Are you looking for some good boxwood alternatives? We know that Boxwood (Buxus) hedges are extremely popular for their evergreen, low-maintenance features. They are practically fool-proof plants, tolerating a wide range of conditions from sun to shade, deer and rabbit pressure, poor soils, and cold or hot climates. The one big issue facing boxwood lovers now is a fungal disease called Boxwood Blight that is killing many new and old boxwood plantings all over Europe and the United States. We have selected great boxwood substitutes that we offer in the same MiniHedge size as our well-loved boxwood hedges for folks who either can’t grow boxwood anymore due to having blight in their landscapes, or for those who simply do not prefer boxwood but want native alternatives to boxwood.

Take a look at our carefully selected boxwood alternatives to find the perfect hedge for your landscape!


2 Boxwood Substitutes

Teton Firethorn
Teton Firethorn

Pyracantha ‘Teton’

Hicks Yew
Hicks Yew

Taxus x media ‘Hicksii’


With boxwood (Buxus) being such a popular landscape plant for many great reasons, why is a selection of good alternatives to boxwoods so important?

– Boxwood drawbacks: No plant is perfect, and boxwoods are no exception. Some situations are simply not suitable uses for boxwood plantings. For example, allthough they are extremely hardy plants, there are some regions where the winters are just too harsh for boxwood. There is also the issue of fragrance. While not all boxwood varieties are pungently scented (Green Mountain being a mild-smelling cultivar), some have a distinct odor that has been compared to cat urine. This isn’t usually an issue in landscapes, but in certain applications, like outdoor wine tasting venues where a fragrance-free environment is required, this can be problematic.

– Biodiversity: Mass plantings of 1 plant species have a dramatic impact, but the best choice for biodiversity is to plant a wide range of species and genera. This supports different pollinators and diversifies your plant portfolio, making it more likely that at least some things will survive in case of environmental or disease issues.

– Disease and pest pressure: Unfortunately boxwood has some major diseases that were recently introduced to the USA that are threatening the ability to grow boxwood successfully in many parts of the country, namely Boxwood Blight and the devastating Box Tree Moth that was recently spotted in Canada. These pests specifically affect Buxus species and just a few others (Sarcococca and Pachysandra)


Boxwood Blight (Calonectria pseudonaviculata) is a fungus affecting mainly Buxus species as well as Sarcococca and Pachysandra. It causes defoliation, plant decline, and plant mortality and spreads readily through spores that can be carried on water splashes, clothes, gardening tools or by animals. It tends to be worse in areas with humid summers or gardens with overhead irrigation, and once it finds its way to a landscape it can be practically impossible to remove.

Using care to avoid introducing it with strict sanitation practices is the best way to avoid blight, but it has many ways of spreading and this can be difficult. There are also preventative fungicides and other cultural practices that have been used with some success to protect an existing boxwood hedge from infection.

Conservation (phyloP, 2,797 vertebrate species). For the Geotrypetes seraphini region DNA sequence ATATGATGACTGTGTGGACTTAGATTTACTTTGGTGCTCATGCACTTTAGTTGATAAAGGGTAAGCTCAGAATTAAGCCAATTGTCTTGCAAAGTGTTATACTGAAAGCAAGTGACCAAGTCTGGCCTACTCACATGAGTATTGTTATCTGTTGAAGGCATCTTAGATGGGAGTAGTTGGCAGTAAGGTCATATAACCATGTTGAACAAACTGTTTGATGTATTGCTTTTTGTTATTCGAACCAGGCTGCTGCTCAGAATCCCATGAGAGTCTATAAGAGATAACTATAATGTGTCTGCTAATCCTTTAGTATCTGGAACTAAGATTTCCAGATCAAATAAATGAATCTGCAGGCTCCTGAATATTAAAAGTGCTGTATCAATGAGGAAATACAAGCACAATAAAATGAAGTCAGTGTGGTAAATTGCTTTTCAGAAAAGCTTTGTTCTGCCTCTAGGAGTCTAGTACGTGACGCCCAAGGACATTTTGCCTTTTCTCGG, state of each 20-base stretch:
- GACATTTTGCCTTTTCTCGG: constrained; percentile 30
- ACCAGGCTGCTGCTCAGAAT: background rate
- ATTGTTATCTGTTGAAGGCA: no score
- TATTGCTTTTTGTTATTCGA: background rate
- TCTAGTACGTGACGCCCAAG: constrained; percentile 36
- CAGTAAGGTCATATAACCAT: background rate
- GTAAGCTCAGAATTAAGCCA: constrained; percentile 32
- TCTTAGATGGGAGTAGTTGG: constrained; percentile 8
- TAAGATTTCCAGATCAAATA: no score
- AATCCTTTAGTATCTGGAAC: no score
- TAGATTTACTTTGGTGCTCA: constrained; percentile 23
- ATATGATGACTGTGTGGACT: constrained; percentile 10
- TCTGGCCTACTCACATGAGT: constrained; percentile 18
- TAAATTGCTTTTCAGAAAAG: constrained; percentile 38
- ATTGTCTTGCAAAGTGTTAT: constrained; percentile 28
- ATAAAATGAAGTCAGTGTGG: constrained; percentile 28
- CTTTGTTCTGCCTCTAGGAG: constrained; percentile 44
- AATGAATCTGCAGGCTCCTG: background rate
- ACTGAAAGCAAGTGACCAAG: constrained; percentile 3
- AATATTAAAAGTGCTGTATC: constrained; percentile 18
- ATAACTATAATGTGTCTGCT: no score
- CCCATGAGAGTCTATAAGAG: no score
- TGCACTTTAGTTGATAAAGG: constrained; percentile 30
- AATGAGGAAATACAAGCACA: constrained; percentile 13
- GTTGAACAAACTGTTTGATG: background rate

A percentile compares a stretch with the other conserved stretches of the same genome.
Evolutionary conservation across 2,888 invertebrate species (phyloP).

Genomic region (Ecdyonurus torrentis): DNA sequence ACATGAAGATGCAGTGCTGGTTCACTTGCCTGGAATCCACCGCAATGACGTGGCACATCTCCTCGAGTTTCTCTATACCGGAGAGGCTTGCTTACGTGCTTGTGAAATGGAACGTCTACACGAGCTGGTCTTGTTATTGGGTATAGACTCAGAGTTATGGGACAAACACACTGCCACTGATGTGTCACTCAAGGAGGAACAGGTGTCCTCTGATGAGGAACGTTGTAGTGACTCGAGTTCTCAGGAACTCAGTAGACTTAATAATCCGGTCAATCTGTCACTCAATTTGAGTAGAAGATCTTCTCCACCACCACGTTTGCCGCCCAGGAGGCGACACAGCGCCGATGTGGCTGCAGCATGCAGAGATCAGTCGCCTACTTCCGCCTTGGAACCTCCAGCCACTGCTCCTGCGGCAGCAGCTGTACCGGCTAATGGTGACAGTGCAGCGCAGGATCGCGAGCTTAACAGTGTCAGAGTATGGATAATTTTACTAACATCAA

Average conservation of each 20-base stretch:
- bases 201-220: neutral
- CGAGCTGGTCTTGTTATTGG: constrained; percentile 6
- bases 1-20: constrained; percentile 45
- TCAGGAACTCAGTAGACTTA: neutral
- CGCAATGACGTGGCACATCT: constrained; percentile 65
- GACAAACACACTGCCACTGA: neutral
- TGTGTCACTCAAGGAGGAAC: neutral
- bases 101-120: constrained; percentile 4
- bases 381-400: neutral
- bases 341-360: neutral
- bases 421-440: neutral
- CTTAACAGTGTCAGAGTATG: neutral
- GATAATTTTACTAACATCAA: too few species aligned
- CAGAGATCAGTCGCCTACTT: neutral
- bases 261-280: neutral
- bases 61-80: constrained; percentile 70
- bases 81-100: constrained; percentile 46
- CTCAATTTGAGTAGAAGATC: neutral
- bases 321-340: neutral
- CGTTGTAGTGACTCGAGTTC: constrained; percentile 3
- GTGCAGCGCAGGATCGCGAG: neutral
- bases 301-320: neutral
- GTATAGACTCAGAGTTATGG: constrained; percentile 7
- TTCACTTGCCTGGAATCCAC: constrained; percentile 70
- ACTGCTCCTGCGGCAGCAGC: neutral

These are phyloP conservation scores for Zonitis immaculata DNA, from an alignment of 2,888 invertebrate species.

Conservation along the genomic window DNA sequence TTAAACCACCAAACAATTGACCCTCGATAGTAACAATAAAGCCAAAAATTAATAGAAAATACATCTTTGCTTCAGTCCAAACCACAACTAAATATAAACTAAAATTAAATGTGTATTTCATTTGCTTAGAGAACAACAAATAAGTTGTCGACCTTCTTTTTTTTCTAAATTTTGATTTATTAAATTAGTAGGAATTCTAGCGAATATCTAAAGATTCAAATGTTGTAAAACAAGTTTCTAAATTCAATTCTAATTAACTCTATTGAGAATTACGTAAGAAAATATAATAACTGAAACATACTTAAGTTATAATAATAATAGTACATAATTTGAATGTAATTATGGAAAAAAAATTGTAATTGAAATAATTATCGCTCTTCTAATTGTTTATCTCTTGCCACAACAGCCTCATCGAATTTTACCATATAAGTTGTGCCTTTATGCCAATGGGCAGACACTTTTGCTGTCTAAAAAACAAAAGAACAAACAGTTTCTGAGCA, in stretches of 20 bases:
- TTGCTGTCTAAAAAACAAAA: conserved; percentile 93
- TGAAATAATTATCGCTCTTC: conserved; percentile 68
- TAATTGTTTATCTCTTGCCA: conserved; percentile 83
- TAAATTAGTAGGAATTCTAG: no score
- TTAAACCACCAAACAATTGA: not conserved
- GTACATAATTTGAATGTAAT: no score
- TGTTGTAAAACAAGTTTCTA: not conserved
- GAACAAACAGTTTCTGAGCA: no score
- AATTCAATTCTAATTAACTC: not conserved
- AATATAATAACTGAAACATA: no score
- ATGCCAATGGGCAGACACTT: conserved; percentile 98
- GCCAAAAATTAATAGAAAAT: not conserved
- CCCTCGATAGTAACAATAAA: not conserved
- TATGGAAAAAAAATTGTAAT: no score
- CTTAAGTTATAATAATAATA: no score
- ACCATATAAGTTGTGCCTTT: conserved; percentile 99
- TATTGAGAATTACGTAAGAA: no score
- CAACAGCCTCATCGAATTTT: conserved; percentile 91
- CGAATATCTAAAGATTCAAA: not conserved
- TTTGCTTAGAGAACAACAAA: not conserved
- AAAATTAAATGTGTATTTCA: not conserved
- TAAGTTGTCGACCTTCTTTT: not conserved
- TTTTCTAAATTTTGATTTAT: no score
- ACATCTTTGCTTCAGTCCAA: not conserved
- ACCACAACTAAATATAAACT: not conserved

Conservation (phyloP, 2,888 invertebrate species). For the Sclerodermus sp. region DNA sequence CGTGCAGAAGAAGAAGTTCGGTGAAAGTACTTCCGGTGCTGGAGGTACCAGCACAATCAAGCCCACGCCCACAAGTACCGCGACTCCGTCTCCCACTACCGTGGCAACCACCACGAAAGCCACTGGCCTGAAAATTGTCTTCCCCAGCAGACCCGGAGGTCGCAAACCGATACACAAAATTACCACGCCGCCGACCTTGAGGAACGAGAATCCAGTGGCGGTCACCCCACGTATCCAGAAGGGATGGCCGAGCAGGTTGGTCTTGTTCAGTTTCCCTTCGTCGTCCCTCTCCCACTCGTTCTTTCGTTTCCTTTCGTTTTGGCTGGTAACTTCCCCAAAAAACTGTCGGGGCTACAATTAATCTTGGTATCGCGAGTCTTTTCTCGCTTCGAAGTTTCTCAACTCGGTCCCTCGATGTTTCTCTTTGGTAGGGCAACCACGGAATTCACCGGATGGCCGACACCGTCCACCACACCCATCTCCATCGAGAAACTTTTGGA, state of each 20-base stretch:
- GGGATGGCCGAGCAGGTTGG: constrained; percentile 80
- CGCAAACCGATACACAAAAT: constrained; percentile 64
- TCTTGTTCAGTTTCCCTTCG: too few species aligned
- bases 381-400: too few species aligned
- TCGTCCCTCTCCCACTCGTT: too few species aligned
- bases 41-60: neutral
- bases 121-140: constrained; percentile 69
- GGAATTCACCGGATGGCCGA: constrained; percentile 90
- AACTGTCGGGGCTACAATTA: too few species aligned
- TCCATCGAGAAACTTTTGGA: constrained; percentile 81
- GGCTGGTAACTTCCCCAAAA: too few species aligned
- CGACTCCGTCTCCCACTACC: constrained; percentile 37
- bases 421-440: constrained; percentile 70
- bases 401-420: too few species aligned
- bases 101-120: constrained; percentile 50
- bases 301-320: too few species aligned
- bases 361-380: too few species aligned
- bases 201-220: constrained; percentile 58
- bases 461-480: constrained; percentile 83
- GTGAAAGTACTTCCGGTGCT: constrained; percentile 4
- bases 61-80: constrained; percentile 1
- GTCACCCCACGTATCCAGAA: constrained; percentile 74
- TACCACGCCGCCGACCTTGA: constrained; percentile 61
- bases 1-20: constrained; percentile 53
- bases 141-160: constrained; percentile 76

There are breeding programs attempting to develop blight-resistant cultivars, but as of now there are no truly blight-resistant varieties (although there is a big range in susceptibility within common cultivars. For example, Buxus sempervirens ‘Suffruticosa’ is known to be one of the most susceptible varieties, while Buxus x ‘Green Mountain’ demonstrates some natural resistance).

The only way to fully prevent Boxwood Blight is to plant alternatives to boxwood hedges that are not susceptible.



1. Hicks Yew (Taxus x media ‘Hicksii’)

This classic evergreen hedge has a deep green foliage color similar to most boxwoods. It is a conifer, so it has needles instead of broad leaves. It also bears bright red “fruits” for added color contrast. Birds eat the fruits but all parts of the plants are toxic for humans and pets. Unfortunately, deer are not deterred by this. Hicks Yew is a great choice for boxwood substitutes for narrow and deep shade locations and also does well in full sun. It requires well-draining soil but tolerates many harsh conditions.

  • Hardiness: USDA Zones 5-8
  • Exposure: Full sun to full shade
  • Growth rate: Moderate, 6-8” per year
  • Mature size: 10‘ x 2’ unpruned, as small as 3’ H x 1’ W pruned

2. Teton Firethorn (Pyracantha ‘Teton’)

This hedge has evergreen, boxwood-like foliage with a few highly distinctive features. As the name implies, the branches are covered with sharp thorns, making this hedge deer-resistant and a good deterrent for intruders. In early summer, Teton displays billows of beautiful white flowers that attract pollinators. Later in the early fall, plentiful bright orange berries develop that last through the winter, providing great winter color and food for birds. A low-maintenance and rewarding boxwood substitute!

  • Hardiness: USDA Zones 6-9
  • Exposure: Full sun to full shade
  • Growth rate: Fast, 8-12” per year
  • Mature size: 8‘ x 5’ unpruned, as small as 3’ H x 2’ W pruned